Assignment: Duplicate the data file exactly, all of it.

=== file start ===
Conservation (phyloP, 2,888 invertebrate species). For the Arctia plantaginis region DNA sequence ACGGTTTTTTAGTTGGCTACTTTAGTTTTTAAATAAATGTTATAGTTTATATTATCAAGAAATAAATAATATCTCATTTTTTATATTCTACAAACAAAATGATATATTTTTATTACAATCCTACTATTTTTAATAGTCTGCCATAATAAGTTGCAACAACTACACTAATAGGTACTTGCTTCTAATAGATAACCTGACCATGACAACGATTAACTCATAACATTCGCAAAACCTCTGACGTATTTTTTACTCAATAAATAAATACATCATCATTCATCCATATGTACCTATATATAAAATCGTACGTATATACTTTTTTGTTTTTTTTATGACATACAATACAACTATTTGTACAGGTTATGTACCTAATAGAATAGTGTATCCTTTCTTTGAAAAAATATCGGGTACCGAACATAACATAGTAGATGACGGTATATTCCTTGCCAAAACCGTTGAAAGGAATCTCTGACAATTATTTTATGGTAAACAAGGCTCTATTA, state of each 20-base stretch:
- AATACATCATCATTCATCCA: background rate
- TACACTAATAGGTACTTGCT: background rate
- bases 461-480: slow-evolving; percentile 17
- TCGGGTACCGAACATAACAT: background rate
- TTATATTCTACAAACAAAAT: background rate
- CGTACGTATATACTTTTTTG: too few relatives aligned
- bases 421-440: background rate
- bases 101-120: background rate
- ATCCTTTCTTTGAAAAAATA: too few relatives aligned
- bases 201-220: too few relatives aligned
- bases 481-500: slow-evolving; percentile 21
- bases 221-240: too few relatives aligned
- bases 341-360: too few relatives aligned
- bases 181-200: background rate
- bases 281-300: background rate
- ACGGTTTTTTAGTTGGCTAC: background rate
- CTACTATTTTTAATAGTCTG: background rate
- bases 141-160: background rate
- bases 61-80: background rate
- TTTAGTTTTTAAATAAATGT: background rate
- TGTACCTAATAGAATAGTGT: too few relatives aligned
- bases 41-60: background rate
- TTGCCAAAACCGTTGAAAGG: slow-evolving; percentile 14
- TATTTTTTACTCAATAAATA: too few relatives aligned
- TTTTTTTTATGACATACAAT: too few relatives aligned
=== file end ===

Conservation (phyloP, 2,888 invertebrate species). For the Arctia plantaginis region DNA sequence ACGGTTTTTTAGTTGGCTACTTTAGTTTTTAAATAAATGTTATAGTTTATATTATCAAGAAATAAATAATATCTCATTTTTTATATTCTACAAACAAAATGATATATTTTTATTACAATCCTACTATTTTTAATAGTCTGCCATAATAAGTTGCAACAACTACACTAATAGGTACTTGCTTCTAATAGATAACCTGACCATGACAACGATTAACTCATAACATTCGCAAAACCTCTGACGTATTTTTTACTCAATAAATAAATACATCATCATTCATCCATATGTACCTATATATAAAATCGTACGTATATACTTTTTTGTTTTTTTTATGACATACAATACAACTATTTGTACAGGTTATGTACCTAATAGAATAGTGTATCCTTTCTTTGAAAAAATATCGGGTACCGAACATAACATAGTAGATGACGGTATATTCCTTGCCAAAACCGTTGAAAGGAATCTCTGACAATTATTTTATGGTAAACAAGGCTCTATTA, state of each 20-base stretch:
- AATACATCATCATTCATCCA: background rate
- TACACTAATAGGTACTTGCT: background rate
- bases 461-480: slow-evolving; percentile 17
- TCGGGTACCGAACATAACAT: background rate
- TTATATTCTACAAACAAAAT: background rate
- CGTACGTATATACTTTTTTG: too few relatives aligned
- bases 421-440: background rate
- bases 101-120: background rate
- ATCCTTTCTTTGAAAAAATA: too few relatives aligned
- bases 201-220: too few relatives aligned
- bases 481-500: slow-evolving; percentile 21
- bases 221-240: too few relatives aligned
- bases 341-360: too few relatives aligned
- bases 181-200: background rate
- bases 281-300: background rate
- ACGGTTTTTTAGTTGGCTAC: background rate
- CTACTATTTTTAATAGTCTG: background rate
- bases 141-160: background rate
- bases 61-80: background rate
- TTTAGTTTTTAAATAAATGT: background rate
- TGTACCTAATAGAATAGTGT: too few relatives aligned
- bases 41-60: background rate
- TTGCCAAAACCGTTGAAAGG: slow-evolving; percentile 14
- TATTTTTTACTCAATAAATA: too few relatives aligned
- TTTTTTTTATGACATACAAT: too few relatives aligned